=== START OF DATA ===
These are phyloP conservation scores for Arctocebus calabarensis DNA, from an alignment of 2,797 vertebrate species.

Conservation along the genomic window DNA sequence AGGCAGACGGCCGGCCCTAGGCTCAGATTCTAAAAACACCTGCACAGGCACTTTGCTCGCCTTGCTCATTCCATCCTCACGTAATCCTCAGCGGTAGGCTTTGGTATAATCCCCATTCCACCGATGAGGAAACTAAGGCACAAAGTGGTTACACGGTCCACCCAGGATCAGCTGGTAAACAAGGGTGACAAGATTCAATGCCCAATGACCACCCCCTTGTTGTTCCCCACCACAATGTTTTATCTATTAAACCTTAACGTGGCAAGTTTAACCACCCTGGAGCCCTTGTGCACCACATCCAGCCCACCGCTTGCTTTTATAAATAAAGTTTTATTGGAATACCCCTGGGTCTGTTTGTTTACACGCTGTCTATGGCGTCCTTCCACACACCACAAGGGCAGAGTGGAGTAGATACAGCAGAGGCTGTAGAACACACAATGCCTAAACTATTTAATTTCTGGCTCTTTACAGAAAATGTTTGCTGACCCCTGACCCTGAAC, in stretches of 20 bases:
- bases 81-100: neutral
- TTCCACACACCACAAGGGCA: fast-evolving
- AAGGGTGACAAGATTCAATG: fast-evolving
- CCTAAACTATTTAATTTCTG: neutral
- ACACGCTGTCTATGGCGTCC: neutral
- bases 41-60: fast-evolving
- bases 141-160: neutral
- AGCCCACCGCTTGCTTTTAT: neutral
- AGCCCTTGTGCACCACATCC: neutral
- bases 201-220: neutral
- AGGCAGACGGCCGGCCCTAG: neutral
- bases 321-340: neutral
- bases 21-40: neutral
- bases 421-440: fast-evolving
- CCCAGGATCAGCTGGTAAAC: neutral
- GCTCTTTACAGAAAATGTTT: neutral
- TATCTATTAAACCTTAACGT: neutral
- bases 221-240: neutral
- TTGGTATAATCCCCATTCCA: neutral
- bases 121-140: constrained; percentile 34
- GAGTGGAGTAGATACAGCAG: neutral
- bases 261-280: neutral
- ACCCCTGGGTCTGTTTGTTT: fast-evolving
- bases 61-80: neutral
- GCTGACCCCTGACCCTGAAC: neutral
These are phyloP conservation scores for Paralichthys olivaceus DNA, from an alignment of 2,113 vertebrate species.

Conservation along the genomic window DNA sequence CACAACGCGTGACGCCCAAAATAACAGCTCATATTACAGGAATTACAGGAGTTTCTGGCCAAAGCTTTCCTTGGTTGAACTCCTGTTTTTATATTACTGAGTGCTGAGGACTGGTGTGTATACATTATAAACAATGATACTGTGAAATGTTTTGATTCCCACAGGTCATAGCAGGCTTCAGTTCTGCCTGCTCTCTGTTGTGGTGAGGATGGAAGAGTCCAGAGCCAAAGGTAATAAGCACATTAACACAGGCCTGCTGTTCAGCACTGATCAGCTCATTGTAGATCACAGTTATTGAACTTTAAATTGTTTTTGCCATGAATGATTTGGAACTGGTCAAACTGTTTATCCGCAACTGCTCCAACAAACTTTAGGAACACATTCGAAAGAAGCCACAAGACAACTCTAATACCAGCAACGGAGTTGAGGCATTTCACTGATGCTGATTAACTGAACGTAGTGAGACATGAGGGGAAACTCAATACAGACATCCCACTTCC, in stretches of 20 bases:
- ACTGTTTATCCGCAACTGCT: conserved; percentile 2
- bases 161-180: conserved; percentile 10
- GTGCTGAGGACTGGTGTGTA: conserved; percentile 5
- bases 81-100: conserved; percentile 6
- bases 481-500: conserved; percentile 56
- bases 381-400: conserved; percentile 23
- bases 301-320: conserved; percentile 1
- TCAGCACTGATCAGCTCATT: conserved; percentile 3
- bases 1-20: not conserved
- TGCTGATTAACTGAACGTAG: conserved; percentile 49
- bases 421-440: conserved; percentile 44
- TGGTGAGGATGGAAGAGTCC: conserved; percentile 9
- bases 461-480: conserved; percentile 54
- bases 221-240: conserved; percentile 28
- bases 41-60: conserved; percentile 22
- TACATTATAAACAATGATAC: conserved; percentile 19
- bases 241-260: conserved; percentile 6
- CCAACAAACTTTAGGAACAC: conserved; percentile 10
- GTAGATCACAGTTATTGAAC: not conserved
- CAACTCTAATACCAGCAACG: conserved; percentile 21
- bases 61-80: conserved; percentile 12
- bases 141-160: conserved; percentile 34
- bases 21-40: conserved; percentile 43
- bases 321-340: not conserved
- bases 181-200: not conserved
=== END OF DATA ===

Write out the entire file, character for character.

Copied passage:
These are phyloP conservation scores for Arctocebus calabarensis DNA, from an alignment of 2,797 vertebrate species.

Conservation along the genomic window DNA sequence AGGCAGACGGCCGGCCCTAGGCTCAGATTCTAAAAACACCTGCACAGGCACTTTGCTCGCCTTGCTCATTCCATCCTCACGTAATCCTCAGCGGTAGGCTTTGGTATAATCCCCATTCCACCGATGAGGAAACTAAGGCACAAAGTGGTTACACGGTCCACCCAGGATCAGCTGGTAAACAAGGGTGACAAGATTCAATGCCCAATGACCACCCCCTTGTTGTTCCCCACCACAATGTTTTATCTATTAAACCTTAACGTGGCAAGTTTAACCACCCTGGAGCCCTTGTGCACCACATCCAGCCCACCGCTTGCTTTTATAAATAAAGTTTTATTGGAATACCCCTGGGTCTGTTTGTTTACACGCTGTCTATGGCGTCCTTCCACACACCACAAGGGCAGAGTGGAGTAGATACAGCAGAGGCTGTAGAACACACAATGCCTAAACTATTTAATTTCTGGCTCTTTACAGAAAATGTTTGCTGACCCCTGACCCTGAAC, in stretches of 20 bases:
- bases 81-100: neutral
- TTCCACACACCACAAGGGCA: fast-evolving
- AAGGGTGACAAGATTCAATG: fast-evolving
- CCTAAACTATTTAATTTCTG: neutral
- ACACGCTGTCTATGGCGTCC: neutral
- bases 41-60: fast-evolving
- bases 141-160: neutral
- AGCCCACCGCTTGCTTTTAT: neutral
- AGCCCTTGTGCACCACATCC: neutral
- bases 201-220: neutral
- AGGCAGACGGCCGGCCCTAG: neutral
- bases 321-340: neutral
- bases 21-40: neutral
- bases 421-440: fast-evolving
- CCCAGGATCAGCTGGTAAAC: neutral
- GCTCTTTACAGAAAATGTTT: neutral
- TATCTATTAAACCTTAACGT: neutral
- bases 221-240: neutral
- TTGGTATAATCCCCATTCCA: neutral
- bases 121-140: constrained; percentile 34
- GAGTGGAGTAGATACAGCAG: neutral
- bases 261-280: neutral
- ACCCCTGGGTCTGTTTGTTT: fast-evolving
- bases 61-80: neutral
- GCTGACCCCTGACCCTGAAC: neutral
These are phyloP conservation scores for Paralichthys olivaceus DNA, from an alignment of 2,113 vertebrate species.

Conservation along the genomic window DNA sequence CACAACGCGTGACGCCCAAAATAACAGCTCATATTACAGGAATTACAGGAGTTTCTGGCCAAAGCTTTCCTTGGTTGAACTCCTGTTTTTATATTACTGAGTGCTGAGGACTGGTGTGTATACATTATAAACAATGATACTGTGAAATGTTTTGATTCCCACAGGTCATAGCAGGCTTCAGTTCTGCCTGCTCTCTGTTGTGGTGAGGATGGAAGAGTCCAGAGCCAAAGGTAATAAGCACATTAACACAGGCCTGCTGTTCAGCACTGATCAGCTCATTGTAGATCACAGTTATTGAACTTTAAATTGTTTTTGCCATGAATGATTTGGAACTGGTCAAACTGTTTATCCGCAACTGCTCCAACAAACTTTAGGAACACATTCGAAAGAAGCCACAAGACAACTCTAATACCAGCAACGGAGTTGAGGCATTTCACTGATGCTGATTAACTGAACGTAGTGAGACATGAGGGGAAACTCAATACAGACATCCCACTTCC, in stretches of 20 bases:
- ACTGTTTATCCGCAACTGCT: conserved; percentile 2
- bases 161-180: conserved; percentile 10
- GTGCTGAGGACTGGTGTGTA: conserved; percentile 5
- bases 81-100: conserved; percentile 6
- bases 481-500: conserved; percentile 56
- bases 381-400: conserved; percentile 23
- bases 301-320: conserved; percentile 1
- TCAGCACTGATCAGCTCATT: conserved; percentile 3
- bases 1-20: not conserved
- TGCTGATTAACTGAACGTAG: conserved; percentile 49
- bases 421-440: conserved; percentile 44
- TGGTGAGGATGGAAGAGTCC: conserved; percentile 9
- bases 461-480: conserved; percentile 54
- bases 221-240: conserved; percentile 28
- bases 41-60: conserved; percentile 22
- TACATTATAAACAATGATAC: conserved; percentile 19
- bases 241-260: conserved; percentile 6
- CCAACAAACTTTAGGAACAC: conserved; percentile 10
- GTAGATCACAGTTATTGAAC: not conserved
- CAACTCTAATACCAGCAACG: conserved; percentile 21
- bases 61-80: conserved; percentile 12
- bases 141-160: conserved; percentile 34
- bases 21-40: conserved; percentile 43
- bases 321-340: not conserved
- bases 181-200: not conserved